People also used barter to work on community issues such as lack of water, sanitation, and infrastructure. Goonj, for example, use barter as a reward for work. Villagers solve local problems themselves, and they are rewarded in the form of goods often carried from the cities to them. “Usually people are waiting for a government scheme to address their problems at the local level,” says Gupta. “At the same time, there are unused materials in the city, and there is demand for them in the villages.”
The nonprofit connects these two. Gupta adds, “Imagine a situation: you give someone a shirt and the next day you say, ‘This is mine,’ he will say, ‘Yes, it is yours.’ But if someone is building a road or working on an aquarium for their village and you give them a shirt as a reward, they will say, ‘May be yours, but I earned it.”
Barter opens avenues for rural women who often do not have access to cash and markets. “Women who earlier only made things for themselves saw barter as a huge opportunity,” says Satian Mishra, co-founder and managing director at Drishtee. They began exchanging handmade products for goods that they or their families wanted.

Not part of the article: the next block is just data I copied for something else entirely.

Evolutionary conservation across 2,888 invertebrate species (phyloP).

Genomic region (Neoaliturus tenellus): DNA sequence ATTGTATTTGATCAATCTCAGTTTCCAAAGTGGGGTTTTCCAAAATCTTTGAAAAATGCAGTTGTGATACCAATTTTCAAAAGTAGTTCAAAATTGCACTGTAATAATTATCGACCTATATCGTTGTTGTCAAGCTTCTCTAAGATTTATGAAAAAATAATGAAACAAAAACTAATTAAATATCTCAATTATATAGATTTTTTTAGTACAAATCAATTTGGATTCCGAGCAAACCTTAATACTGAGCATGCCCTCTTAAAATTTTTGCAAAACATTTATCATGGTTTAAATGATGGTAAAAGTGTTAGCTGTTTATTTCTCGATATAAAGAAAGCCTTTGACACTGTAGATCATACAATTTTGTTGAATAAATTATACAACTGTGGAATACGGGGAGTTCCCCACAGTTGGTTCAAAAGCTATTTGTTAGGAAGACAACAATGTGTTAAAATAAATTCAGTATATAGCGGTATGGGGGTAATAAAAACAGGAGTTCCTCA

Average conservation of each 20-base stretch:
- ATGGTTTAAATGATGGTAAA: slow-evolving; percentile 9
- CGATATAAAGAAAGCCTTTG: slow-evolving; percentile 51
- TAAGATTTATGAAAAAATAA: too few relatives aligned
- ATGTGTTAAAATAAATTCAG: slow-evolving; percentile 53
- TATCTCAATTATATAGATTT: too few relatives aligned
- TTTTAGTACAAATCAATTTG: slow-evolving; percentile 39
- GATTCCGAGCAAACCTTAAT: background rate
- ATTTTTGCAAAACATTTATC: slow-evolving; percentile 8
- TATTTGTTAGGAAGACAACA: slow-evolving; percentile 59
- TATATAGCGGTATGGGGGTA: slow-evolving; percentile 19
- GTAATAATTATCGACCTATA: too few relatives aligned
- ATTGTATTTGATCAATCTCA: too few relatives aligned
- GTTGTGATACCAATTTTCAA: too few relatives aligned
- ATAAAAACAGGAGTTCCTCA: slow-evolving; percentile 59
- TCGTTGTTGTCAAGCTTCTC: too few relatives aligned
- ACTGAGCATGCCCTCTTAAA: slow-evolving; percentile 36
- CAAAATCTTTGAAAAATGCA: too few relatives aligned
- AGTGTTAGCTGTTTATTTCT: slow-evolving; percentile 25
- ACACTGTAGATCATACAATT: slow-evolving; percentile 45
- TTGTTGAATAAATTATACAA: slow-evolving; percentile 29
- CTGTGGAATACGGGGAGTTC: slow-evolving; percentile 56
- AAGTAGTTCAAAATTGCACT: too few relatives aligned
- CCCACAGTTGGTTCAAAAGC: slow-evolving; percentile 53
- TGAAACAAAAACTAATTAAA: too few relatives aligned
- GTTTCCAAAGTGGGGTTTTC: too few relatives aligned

In Varanasi, women are found bartering hair for goods. Monixa Bordoloi, who is based in Dhekeria Gaon, Sonitpur District, Assam, confirms that she will continue to trade-off as to whether or not there is a pandemic. She says, “Women barter the things they need, not what they already have.”
Can barter replace cash?
Despite the many innovative ways in which people use barter, cash is still essential for many people’s needs. For example, while parents of students in Begusarai district, Bihar, were able to use bartering to educate their children, they were not able to pay their medical bills using the same method.
It is therefore unlikely that overnight the world will switch to a system of social exchange. Most aspects of our lives will continue to be defined by bare coins. There will also be aspirations for people that can only be satisfied with money.
For this we will need jobs, job guarantees, equal opportunities for education, affordable health care, and more. But as many rural societies that use barter assure, it will coexist as a parallel economy that embodies many intangibles of human society, such as trust, goodwill, and resistance.
Debugite Dutta She is Associate Editor of India Development Review
This story was originally published by India Development Review (IDR)